Dovetail Notch for Camp Gadgets: Pioneering Without Rope

Patch from Schiff
Patch from Schiff

Back in the spring of 1976, while walking through the Mortimer L. Schiff Scout Reservation, then the BSA National Training Center, there was a memorable encounter with a tall man. Seeing the young Scouter, the tall man figuratively embraced him with a smile, warmly acknowledging the younger man like they were lifelong brothers in a worldwide family. A light-hearted conversation ensued. The tall man was Ken Cole, Jr., editor of the 1967 edition of the Boy Scouts of America Fieldbook which had just recently been reprinted.

One Legged Fire Crane
One Legged Fire Crane

Here’s an amusing side note: With a twinkle in his eye, he related a little “story” about how on his flight over to Schiff, a passenger sitting next to him in the smoking section asked him for a light. He described how he casually retrieved some belly button lint from a plastic bag, and nonchalantly lit the man’s cigarette with flint and steel. Boy, was that guy ever surprised. The account was related with such sincerity, the thought whether or not this actually happened never occurred to the young man. Ken was so engaging and easy to be around, it really didn’t matter.

Ken happened to be carrying a bow saw, and extolled its virtues as a most useful woods tool. He then bragged about how wonderful was the dovetail notch, and proceeded to effortlessly create one in a stick he picked up from the side of the path. It was a happy demonstration. Ken was a very happy guy.

1981 Pioneering Merit Badge Pamphlet
1981 Pioneering Merit Badge Pamphlet

There’s a whole section on “dovetailing” in the 1981 printing of the BSA Pioneering Merit Badge Pamphlet: “With the handy bow saw and a pocket knife, you can make excellent joints for log structures without lashings. This is done by making a triangular notch in the “receiving” log and a tapered end in the other log or pole. This is called “dovetailing” and if done correctly, it provides a tight, rigid joint that is neat and strong.”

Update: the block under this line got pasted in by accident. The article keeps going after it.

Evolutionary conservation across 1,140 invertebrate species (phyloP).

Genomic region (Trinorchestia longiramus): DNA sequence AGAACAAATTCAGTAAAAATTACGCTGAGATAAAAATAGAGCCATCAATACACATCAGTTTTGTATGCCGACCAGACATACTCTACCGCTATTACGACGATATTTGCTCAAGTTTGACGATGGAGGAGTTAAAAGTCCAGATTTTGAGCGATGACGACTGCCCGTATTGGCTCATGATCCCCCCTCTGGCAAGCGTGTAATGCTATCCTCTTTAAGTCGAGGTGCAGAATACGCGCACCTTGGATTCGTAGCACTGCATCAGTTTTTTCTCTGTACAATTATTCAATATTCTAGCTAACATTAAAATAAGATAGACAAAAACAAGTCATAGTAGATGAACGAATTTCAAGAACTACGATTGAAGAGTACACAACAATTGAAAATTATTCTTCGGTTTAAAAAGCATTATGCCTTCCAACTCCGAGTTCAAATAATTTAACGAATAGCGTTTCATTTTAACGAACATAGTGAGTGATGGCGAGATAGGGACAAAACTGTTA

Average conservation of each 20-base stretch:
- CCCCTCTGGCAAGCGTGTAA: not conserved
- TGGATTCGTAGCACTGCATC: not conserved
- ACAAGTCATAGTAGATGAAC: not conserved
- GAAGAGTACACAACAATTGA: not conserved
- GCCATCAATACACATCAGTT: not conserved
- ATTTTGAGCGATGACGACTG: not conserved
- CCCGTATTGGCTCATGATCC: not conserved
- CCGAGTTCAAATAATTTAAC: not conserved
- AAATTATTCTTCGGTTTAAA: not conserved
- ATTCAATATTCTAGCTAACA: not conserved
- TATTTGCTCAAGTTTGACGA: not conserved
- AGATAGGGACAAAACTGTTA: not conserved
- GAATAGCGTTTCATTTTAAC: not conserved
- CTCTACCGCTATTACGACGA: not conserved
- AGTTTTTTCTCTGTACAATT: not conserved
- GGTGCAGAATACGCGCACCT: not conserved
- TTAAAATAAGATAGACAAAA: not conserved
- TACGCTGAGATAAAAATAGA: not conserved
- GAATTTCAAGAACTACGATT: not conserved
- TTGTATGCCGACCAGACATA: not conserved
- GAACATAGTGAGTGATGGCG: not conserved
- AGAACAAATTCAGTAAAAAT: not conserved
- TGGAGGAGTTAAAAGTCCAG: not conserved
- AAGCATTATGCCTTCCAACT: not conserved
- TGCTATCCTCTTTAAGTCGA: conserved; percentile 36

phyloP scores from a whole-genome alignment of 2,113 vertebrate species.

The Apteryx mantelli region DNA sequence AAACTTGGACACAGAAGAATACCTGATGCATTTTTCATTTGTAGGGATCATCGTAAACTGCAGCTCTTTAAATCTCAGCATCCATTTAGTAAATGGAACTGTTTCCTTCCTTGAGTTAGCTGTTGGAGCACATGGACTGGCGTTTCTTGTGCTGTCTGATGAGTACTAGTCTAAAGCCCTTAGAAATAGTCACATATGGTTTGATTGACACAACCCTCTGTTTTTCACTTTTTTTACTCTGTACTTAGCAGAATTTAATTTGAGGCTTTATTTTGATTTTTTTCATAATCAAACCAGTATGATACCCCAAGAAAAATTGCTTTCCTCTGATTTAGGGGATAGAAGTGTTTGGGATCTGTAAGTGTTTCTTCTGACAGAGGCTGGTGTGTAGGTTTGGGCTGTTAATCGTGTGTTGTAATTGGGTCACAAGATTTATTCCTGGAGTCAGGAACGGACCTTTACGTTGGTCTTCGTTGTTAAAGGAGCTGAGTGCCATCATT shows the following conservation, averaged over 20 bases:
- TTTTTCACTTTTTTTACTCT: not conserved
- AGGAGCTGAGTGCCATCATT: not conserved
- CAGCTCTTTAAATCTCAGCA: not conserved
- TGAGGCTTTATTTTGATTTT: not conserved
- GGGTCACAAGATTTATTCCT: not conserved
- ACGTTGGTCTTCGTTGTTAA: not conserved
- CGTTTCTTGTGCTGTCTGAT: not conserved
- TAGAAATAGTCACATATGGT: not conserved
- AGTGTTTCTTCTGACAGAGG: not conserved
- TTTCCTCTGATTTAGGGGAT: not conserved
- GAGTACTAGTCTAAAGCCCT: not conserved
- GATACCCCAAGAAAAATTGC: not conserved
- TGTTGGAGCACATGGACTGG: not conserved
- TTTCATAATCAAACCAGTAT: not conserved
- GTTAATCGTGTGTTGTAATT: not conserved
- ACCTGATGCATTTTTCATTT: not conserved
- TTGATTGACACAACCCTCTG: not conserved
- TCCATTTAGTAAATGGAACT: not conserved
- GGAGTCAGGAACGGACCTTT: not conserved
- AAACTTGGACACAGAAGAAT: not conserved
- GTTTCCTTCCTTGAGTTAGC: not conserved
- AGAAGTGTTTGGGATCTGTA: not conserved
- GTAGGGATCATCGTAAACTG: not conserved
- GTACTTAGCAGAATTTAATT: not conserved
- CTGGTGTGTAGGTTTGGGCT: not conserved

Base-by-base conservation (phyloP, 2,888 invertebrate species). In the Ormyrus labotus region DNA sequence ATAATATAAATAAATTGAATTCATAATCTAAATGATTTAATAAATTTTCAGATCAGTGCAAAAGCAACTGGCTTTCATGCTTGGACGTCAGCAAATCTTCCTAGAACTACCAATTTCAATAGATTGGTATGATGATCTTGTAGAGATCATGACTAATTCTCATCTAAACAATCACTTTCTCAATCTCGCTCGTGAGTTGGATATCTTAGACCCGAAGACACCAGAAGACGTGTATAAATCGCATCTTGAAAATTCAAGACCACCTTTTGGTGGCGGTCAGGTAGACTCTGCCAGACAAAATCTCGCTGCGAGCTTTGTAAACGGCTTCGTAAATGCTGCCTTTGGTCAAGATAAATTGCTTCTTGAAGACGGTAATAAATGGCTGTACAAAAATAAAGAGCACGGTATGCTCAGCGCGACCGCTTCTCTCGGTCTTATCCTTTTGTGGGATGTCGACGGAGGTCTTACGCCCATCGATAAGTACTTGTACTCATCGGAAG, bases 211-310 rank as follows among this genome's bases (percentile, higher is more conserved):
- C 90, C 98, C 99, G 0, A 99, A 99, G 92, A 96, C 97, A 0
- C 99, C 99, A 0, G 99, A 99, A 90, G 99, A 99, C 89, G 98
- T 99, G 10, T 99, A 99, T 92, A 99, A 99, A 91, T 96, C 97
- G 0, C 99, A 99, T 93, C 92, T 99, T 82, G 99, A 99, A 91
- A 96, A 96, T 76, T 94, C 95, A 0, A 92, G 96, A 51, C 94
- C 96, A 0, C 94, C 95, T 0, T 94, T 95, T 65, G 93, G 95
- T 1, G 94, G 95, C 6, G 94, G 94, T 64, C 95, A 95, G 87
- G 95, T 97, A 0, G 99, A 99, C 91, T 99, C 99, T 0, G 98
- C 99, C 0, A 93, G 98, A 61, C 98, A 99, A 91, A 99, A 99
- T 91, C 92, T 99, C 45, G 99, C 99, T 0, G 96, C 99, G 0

BSA Fieldbook, 1976
BSA Fieldbook, 1976

The following is extracted from the 1976 Boy Scout Fieldbook:

When you must hold two pieces of wood together, and you don’t have rope for lashing and there are no nails or wire, you can do it with a dovetail notch. The dovetail joint, as you know, is a familiar cabinet makers trick. However, you don’t have to be a skilled carpenter to make this dovetail notch. Four cuts by a saw and a few strokes with your knife to pry out the wood in the notch is all there is to it. The notch will hold slender unshaped round sticks for quick work and thicker tight-fitting dovetails for heavy loads.

With your saw, make a cut that slants to your right, not quite halfway through your pole. Avoid knots (a branch is a knot). Begin the notch in from the pole to prevent splitting when the dovetail is driven in tight.   Now make an equal cut to the left. Notice that the cuts are almost at a right angle to each other. On thicker pieces, the notch angle can be sharper.   Cut straight down to the depth of the side cuts and make another vertical cut to one side of the first.  The side cuts outline the dovetail and the center cuts break up the fibers so your knife can pry them out.  Pry out the wood in the notch, first on one side and then on the other. If you haven’t cut into a knot, the wood should chip out easily.  The cleaned out notch is ready for a fitting—round stick or dovetail.  With the pieces to be fitted held over the notch, shape the base and sides. Make the end a little smaller than the notch.  Drive the dovetail into the notch until it jams. If you wish a very rigid joint—one that will support a heavy load—shape the dovetail some more so that it fits through the notch.
Dovetail Notch

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